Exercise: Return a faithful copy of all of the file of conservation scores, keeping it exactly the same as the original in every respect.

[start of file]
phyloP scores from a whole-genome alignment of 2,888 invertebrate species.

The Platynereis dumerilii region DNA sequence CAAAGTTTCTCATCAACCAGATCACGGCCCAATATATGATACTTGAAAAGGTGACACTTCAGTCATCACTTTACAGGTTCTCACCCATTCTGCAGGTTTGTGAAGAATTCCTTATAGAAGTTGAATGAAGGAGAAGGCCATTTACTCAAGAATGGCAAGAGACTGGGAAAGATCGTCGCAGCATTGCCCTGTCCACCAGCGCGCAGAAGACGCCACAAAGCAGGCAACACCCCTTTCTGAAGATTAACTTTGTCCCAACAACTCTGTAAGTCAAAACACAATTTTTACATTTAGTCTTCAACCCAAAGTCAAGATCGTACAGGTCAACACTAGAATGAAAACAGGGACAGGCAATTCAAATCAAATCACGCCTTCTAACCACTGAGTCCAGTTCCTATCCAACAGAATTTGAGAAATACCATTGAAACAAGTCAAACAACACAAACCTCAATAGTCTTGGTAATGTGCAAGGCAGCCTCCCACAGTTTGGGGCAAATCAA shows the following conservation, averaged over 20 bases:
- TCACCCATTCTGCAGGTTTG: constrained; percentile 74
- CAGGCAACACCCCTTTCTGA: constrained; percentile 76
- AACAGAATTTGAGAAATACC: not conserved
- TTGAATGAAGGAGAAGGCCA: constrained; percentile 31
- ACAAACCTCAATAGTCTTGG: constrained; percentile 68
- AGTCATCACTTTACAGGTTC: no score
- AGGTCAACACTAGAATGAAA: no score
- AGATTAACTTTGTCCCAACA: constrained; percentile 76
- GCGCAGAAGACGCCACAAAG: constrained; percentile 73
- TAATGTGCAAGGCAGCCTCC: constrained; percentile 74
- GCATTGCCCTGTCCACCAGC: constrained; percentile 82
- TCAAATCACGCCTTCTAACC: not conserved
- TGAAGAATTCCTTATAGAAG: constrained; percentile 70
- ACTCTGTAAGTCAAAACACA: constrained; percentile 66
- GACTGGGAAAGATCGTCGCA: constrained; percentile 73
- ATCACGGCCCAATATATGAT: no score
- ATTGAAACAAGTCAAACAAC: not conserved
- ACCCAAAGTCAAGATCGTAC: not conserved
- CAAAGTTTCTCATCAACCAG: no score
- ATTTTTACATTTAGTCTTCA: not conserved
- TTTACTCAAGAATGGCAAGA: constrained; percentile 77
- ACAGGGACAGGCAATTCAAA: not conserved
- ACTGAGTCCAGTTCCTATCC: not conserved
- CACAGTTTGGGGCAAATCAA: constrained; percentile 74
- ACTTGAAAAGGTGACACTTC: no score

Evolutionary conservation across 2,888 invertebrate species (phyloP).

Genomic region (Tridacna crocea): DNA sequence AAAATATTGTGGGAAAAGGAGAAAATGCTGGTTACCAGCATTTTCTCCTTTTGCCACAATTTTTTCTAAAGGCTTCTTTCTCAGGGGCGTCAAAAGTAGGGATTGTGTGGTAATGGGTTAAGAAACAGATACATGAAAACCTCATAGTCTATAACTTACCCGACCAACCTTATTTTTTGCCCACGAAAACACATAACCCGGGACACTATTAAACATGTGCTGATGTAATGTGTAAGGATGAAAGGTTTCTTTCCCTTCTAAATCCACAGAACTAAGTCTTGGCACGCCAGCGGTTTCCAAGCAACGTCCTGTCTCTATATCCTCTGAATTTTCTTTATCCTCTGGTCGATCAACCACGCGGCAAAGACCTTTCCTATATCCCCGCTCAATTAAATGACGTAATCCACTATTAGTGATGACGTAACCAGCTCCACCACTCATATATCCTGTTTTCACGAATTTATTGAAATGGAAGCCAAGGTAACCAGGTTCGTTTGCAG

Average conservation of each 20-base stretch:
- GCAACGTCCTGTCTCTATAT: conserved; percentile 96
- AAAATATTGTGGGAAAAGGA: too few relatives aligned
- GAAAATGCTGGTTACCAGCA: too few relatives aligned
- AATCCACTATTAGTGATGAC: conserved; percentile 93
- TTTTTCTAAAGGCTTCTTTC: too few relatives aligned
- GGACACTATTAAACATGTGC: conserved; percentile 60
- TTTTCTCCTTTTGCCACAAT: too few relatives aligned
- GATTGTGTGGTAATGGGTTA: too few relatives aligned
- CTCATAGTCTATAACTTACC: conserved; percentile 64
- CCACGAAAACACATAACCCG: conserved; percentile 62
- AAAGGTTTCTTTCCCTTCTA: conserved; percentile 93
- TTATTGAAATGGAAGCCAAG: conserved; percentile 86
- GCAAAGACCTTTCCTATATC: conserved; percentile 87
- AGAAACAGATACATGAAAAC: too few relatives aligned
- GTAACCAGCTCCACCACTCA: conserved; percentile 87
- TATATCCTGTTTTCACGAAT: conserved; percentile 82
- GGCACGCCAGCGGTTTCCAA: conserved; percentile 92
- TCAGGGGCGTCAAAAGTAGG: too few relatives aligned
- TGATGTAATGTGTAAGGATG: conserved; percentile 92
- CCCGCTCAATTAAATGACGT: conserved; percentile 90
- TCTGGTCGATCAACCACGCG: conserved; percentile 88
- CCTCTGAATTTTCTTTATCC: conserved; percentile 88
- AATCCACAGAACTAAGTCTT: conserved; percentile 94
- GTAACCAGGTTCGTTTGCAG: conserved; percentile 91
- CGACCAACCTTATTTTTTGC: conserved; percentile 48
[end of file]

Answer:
phyloP scores from a whole-genome alignment of 2,888 invertebrate species.

The Platynereis dumerilii region DNA sequence CAAAGTTTCTCATCAACCAGATCACGGCCCAATATATGATACTTGAAAAGGTGACACTTCAGTCATCACTTTACAGGTTCTCACCCATTCTGCAGGTTTGTGAAGAATTCCTTATAGAAGTTGAATGAAGGAGAAGGCCATTTACTCAAGAATGGCAAGAGACTGGGAAAGATCGTCGCAGCATTGCCCTGTCCACCAGCGCGCAGAAGACGCCACAAAGCAGGCAACACCCCTTTCTGAAGATTAACTTTGTCCCAACAACTCTGTAAGTCAAAACACAATTTTTACATTTAGTCTTCAACCCAAAGTCAAGATCGTACAGGTCAACACTAGAATGAAAACAGGGACAGGCAATTCAAATCAAATCACGCCTTCTAACCACTGAGTCCAGTTCCTATCCAACAGAATTTGAGAAATACCATTGAAACAAGTCAAACAACACAAACCTCAATAGTCTTGGTAATGTGCAAGGCAGCCTCCCACAGTTTGGGGCAAATCAA shows the following conservation, averaged over 20 bases:
- TCACCCATTCTGCAGGTTTG: constrained; percentile 74
- CAGGCAACACCCCTTTCTGA: constrained; percentile 76
- AACAGAATTTGAGAAATACC: not conserved
- TTGAATGAAGGAGAAGGCCA: constrained; percentile 31
- ACAAACCTCAATAGTCTTGG: constrained; percentile 68
- AGTCATCACTTTACAGGTTC: no score
- AGGTCAACACTAGAATGAAA: no score
- AGATTAACTTTGTCCCAACA: constrained; percentile 76
- GCGCAGAAGACGCCACAAAG: constrained; percentile 73
- TAATGTGCAAGGCAGCCTCC: constrained; percentile 74
- GCATTGCCCTGTCCACCAGC: constrained; percentile 82
- TCAAATCACGCCTTCTAACC: not conserved
- TGAAGAATTCCTTATAGAAG: constrained; percentile 70
- ACTCTGTAAGTCAAAACACA: constrained; percentile 66
- GACTGGGAAAGATCGTCGCA: constrained; percentile 73
- ATCACGGCCCAATATATGAT: no score
- ATTGAAACAAGTCAAACAAC: not conserved
- ACCCAAAGTCAAGATCGTAC: not conserved
- CAAAGTTTCTCATCAACCAG: no score
- ATTTTTACATTTAGTCTTCA: not conserved
- TTTACTCAAGAATGGCAAGA: constrained; percentile 77
- ACAGGGACAGGCAATTCAAA: not conserved
- ACTGAGTCCAGTTCCTATCC: not conserved
- CACAGTTTGGGGCAAATCAA: constrained; percentile 74
- ACTTGAAAAGGTGACACTTC: no score

Evolutionary conservation across 2,888 invertebrate species (phyloP).

Genomic region (Tridacna crocea): DNA sequence AAAATATTGTGGGAAAAGGAGAAAATGCTGGTTACCAGCATTTTCTCCTTTTGCCACAATTTTTTCTAAAGGCTTCTTTCTCAGGGGCGTCAAAAGTAGGGATTGTGTGGTAATGGGTTAAGAAACAGATACATGAAAACCTCATAGTCTATAACTTACCCGACCAACCTTATTTTTTGCCCACGAAAACACATAACCCGGGACACTATTAAACATGTGCTGATGTAATGTGTAAGGATGAAAGGTTTCTTTCCCTTCTAAATCCACAGAACTAAGTCTTGGCACGCCAGCGGTTTCCAAGCAACGTCCTGTCTCTATATCCTCTGAATTTTCTTTATCCTCTGGTCGATCAACCACGCGGCAAAGACCTTTCCTATATCCCCGCTCAATTAAATGACGTAATCCACTATTAGTGATGACGTAACCAGCTCCACCACTCATATATCCTGTTTTCACGAATTTATTGAAATGGAAGCCAAGGTAACCAGGTTCGTTTGCAG

Average conservation of each 20-base stretch:
- GCAACGTCCTGTCTCTATAT: conserved; percentile 96
- AAAATATTGTGGGAAAAGGA: too few relatives aligned
- GAAAATGCTGGTTACCAGCA: too few relatives aligned
- AATCCACTATTAGTGATGAC: conserved; percentile 93
- TTTTTCTAAAGGCTTCTTTC: too few relatives aligned
- GGACACTATTAAACATGTGC: conserved; percentile 60
- TTTTCTCCTTTTGCCACAAT: too few relatives aligned
- GATTGTGTGGTAATGGGTTA: too few relatives aligned
- CTCATAGTCTATAACTTACC: conserved; percentile 64
- CCACGAAAACACATAACCCG: conserved; percentile 62
- AAAGGTTTCTTTCCCTTCTA: conserved; percentile 93
- TTATTGAAATGGAAGCCAAG: conserved; percentile 86
- GCAAAGACCTTTCCTATATC: conserved; percentile 87
- AGAAACAGATACATGAAAAC: too few relatives aligned
- GTAACCAGCTCCACCACTCA: conserved; percentile 87
- TATATCCTGTTTTCACGAAT: conserved; percentile 82
- GGCACGCCAGCGGTTTCCAA: conserved; percentile 92
- TCAGGGGCGTCAAAAGTAGG: too few relatives aligned
- TGATGTAATGTGTAAGGATG: conserved; percentile 92
- CCCGCTCAATTAAATGACGT: conserved; percentile 90
- TCTGGTCGATCAACCACGCG: conserved; percentile 88
- CCTCTGAATTTTCTTTATCC: conserved; percentile 88
- AATCCACAGAACTAAGTCTT: conserved; percentile 94
- GTAACCAGGTTCGTTTGCAG: conserved; percentile 91
- CGACCAACCTTATTTTTTGC: conserved; percentile 48